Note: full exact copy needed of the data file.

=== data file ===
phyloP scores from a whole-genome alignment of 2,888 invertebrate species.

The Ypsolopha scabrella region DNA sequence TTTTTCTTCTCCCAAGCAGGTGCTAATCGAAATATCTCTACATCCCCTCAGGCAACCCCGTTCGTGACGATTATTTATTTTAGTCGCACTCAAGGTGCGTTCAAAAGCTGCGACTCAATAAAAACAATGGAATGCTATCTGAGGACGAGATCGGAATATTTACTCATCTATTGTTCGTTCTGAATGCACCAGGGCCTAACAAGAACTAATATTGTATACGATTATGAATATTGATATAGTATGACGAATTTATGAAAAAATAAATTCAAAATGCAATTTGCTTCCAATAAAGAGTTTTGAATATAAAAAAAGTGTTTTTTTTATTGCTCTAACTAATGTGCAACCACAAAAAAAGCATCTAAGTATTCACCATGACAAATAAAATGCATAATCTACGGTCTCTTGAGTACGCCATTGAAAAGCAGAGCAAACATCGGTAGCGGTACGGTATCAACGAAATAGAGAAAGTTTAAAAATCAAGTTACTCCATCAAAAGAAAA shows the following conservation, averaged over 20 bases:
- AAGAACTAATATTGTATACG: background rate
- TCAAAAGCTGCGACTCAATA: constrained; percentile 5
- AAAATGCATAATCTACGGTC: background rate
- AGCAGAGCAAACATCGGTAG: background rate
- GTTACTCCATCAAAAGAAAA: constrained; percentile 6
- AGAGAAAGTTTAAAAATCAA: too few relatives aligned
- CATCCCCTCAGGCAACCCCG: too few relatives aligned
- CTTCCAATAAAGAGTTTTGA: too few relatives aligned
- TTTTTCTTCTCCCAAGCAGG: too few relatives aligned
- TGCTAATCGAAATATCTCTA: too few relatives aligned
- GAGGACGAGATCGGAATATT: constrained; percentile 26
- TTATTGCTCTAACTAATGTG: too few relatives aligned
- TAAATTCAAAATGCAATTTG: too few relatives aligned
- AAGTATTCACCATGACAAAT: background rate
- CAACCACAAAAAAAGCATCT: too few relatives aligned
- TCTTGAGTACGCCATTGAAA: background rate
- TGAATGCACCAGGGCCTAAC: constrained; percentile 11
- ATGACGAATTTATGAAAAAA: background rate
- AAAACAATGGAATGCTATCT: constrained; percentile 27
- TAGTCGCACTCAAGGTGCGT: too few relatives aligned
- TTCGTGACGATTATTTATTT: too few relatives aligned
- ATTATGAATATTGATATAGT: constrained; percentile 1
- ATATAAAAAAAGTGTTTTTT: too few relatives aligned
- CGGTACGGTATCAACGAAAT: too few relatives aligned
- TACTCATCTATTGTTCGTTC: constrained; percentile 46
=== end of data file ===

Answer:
phyloP scores from a whole-genome alignment of 2,888 invertebrate species.

The Ypsolopha scabrella region DNA sequence TTTTTCTTCTCCCAAGCAGGTGCTAATCGAAATATCTCTACATCCCCTCAGGCAACCCCGTTCGTGACGATTATTTATTTTAGTCGCACTCAAGGTGCGTTCAAAAGCTGCGACTCAATAAAAACAATGGAATGCTATCTGAGGACGAGATCGGAATATTTACTCATCTATTGTTCGTTCTGAATGCACCAGGGCCTAACAAGAACTAATATTGTATACGATTATGAATATTGATATAGTATGACGAATTTATGAAAAAATAAATTCAAAATGCAATTTGCTTCCAATAAAGAGTTTTGAATATAAAAAAAGTGTTTTTTTTATTGCTCTAACTAATGTGCAACCACAAAAAAAGCATCTAAGTATTCACCATGACAAATAAAATGCATAATCTACGGTCTCTTGAGTACGCCATTGAAAAGCAGAGCAAACATCGGTAGCGGTACGGTATCAACGAAATAGAGAAAGTTTAAAAATCAAGTTACTCCATCAAAAGAAAA shows the following conservation, averaged over 20 bases:
- AAGAACTAATATTGTATACG: background rate
- TCAAAAGCTGCGACTCAATA: constrained; percentile 5
- AAAATGCATAATCTACGGTC: background rate
- AGCAGAGCAAACATCGGTAG: background rate
- GTTACTCCATCAAAAGAAAA: constrained; percentile 6
- AGAGAAAGTTTAAAAATCAA: too few relatives aligned
- CATCCCCTCAGGCAACCCCG: too few relatives aligned
- CTTCCAATAAAGAGTTTTGA: too few relatives aligned
- TTTTTCTTCTCCCAAGCAGG: too few relatives aligned
- TGCTAATCGAAATATCTCTA: too few relatives aligned
- GAGGACGAGATCGGAATATT: constrained; percentile 26
- TTATTGCTCTAACTAATGTG: too few relatives aligned
- TAAATTCAAAATGCAATTTG: too few relatives aligned
- AAGTATTCACCATGACAAAT: background rate
- CAACCACAAAAAAAGCATCT: too few relatives aligned
- TCTTGAGTACGCCATTGAAA: background rate
- TGAATGCACCAGGGCCTAAC: constrained; percentile 11
- ATGACGAATTTATGAAAAAA: background rate
- AAAACAATGGAATGCTATCT: constrained; percentile 27
- TAGTCGCACTCAAGGTGCGT: too few relatives aligned
- TTCGTGACGATTATTTATTT: too few relatives aligned
- ATTATGAATATTGATATAGT: constrained; percentile 1
- ATATAAAAAAAGTGTTTTTT: too few relatives aligned
- CGGTACGGTATCAACGAAAT: too few relatives aligned
- TACTCATCTATTGTTCGTTC: constrained; percentile 46